- ItemOpen AccessToward a full aircraft model platform for fuel slosh-structure interaction simulations(2015) Farao, Javon; Malan, Arnaud G; Gambioli, FrancescoThe purpose of this study was to initiate the development of a full aircraft model (FAM) for the purpose of non-linear loads calculation of an aircraft. The FAM is employed during the design process of an aircraft and comprises of various reduced-order models (ROMs). These are mainly structural, slosh and aerodynamic loads. This study focused on the structural and slosh aspects using Ele- mental(TM) software as the base. First, a structural ROM was developed such that it is compatible with Airbus data and processes. The developed code reads in MSC Nastran data, from which Hermitian finite element discretisation is performed followed by transient calculations. To this end, the structure was represented by Timoshenko beam theory. The structural ROM was validated and verified against the widely used MSC Nastran commercial software. Simulated dynamic responses were within 5% while eigenvalue predictions were within 2% of each other. Secondly, a strongly-coupled partitioned fluid-structure interaction (FSI) scheme was deployed to incorporate the high-fidelity sloshing fluid onto the structure. Lastly, the developed FSI technology was verified and validated against challenging analytical as well as real-world benchmark test cases. It was demonstrated to be accurate and robust in all cases.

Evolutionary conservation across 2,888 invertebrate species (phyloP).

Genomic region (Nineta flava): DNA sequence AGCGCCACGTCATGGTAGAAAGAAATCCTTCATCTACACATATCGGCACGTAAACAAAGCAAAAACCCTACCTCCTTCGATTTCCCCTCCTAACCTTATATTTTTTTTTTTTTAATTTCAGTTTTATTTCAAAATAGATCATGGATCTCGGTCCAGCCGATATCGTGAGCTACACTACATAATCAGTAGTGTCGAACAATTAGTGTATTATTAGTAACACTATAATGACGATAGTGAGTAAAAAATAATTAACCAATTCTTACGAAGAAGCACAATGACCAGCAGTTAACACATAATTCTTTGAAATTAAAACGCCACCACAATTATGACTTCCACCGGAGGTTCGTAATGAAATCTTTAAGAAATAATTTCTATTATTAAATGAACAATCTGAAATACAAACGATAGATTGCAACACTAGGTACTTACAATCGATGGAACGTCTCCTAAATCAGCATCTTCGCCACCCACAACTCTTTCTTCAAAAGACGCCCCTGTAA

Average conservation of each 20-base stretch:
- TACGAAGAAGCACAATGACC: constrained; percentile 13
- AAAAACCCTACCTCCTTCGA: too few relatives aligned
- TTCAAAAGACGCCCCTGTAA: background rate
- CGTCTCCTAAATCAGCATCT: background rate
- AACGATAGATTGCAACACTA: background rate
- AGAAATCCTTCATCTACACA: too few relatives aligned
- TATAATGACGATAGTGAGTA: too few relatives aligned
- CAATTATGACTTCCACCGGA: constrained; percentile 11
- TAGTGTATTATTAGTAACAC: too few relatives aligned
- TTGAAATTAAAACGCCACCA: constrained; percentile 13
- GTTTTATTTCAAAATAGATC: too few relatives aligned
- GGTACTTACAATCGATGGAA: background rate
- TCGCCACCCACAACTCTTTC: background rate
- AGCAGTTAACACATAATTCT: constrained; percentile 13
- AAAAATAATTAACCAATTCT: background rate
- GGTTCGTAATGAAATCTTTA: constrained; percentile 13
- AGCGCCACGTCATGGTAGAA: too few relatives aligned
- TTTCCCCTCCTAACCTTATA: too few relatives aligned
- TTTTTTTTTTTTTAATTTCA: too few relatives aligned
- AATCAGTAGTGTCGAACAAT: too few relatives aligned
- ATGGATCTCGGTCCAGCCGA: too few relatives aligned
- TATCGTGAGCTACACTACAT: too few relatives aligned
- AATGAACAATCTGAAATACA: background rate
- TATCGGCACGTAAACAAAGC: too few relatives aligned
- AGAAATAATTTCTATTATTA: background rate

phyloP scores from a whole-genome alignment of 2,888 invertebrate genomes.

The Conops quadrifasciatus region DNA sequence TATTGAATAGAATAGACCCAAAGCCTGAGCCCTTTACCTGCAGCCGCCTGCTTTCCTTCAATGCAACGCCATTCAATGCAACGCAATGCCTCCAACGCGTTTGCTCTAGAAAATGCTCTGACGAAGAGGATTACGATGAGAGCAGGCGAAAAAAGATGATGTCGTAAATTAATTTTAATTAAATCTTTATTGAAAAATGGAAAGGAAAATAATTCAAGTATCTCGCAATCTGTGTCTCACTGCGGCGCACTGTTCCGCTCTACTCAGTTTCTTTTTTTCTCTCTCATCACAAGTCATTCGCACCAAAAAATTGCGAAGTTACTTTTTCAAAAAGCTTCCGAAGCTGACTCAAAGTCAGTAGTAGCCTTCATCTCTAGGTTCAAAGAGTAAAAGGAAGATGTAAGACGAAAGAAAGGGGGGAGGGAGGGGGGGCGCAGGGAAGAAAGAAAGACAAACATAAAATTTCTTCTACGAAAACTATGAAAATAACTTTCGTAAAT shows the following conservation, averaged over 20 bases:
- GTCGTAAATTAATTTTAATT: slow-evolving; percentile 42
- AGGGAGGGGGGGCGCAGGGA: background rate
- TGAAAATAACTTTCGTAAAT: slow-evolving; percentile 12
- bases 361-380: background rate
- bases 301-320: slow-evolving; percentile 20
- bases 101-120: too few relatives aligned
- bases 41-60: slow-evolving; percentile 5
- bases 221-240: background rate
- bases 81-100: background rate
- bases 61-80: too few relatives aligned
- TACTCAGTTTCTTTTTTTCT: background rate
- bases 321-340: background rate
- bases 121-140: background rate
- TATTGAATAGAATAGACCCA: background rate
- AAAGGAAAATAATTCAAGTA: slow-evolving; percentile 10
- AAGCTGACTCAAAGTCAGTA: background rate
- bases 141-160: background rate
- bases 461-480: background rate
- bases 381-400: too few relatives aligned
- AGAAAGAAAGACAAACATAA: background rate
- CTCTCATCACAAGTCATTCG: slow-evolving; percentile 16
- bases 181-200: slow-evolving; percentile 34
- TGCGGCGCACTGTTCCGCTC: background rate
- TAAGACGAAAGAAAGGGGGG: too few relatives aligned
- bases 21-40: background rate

- ItemOpen AccessTowards a hybrid CFD platform for investigating aircraft trailing vortices(2017) Changfoot, Donovan M; Malan, Arnaud G; Nordström, JThis dissertation outlines the development of a parallel 3D hybrid finite-volume- finite-difference solver. As motivation for such a scheme, the specific application area under consideration is modeling the trailing vortices shed from the wings of aircraft under transonic flight conditions. For this purpose, the Elemental® finite volume code is employed in the vicinity of the aircraft, while the Essense finite difference software is employed to accurately resolve the trailing vortices. The former method is spatially formally 2nd order and the latter set to 6th order accurate. The coupling of the two methods is achieved in a stable manner through the use of Summation-by-Parts operators and weak imposition of boundary conditions through Simultaneous-Approximation-Terms (SBP-SAT). Accordingly, a special parallel SBP-SAT interface library is developed in Elemental®. In addition, the code is extended to impose boundary conditions in a weak manner via the SBP-SAT framework; as well as interface volume definitions changed to allow coupling with the 6th order code. The developed hybrid solver is successfully validated against analytical test-cases. This is followed by demonstrating its ability to model the flow field, including trailing vortex structures, around the NASA Common-Research-Model (CRM) under transonic flow conditions. Inviscid flow was assumed and the trailing vortices from both wing and horizontal stabiliser accurately resolved to 3 and 1 reference chords downstream of the lifting surface respectively. The robustness of the interface treatment is demonstrated by the smoothness of the flow solution across an interface boundary in the presence of high flow gradients and rapidly changing mesh topology. In addition, high vortex axial flow gradients were predicted while the vortex core speed is 6 % slower than free-stream.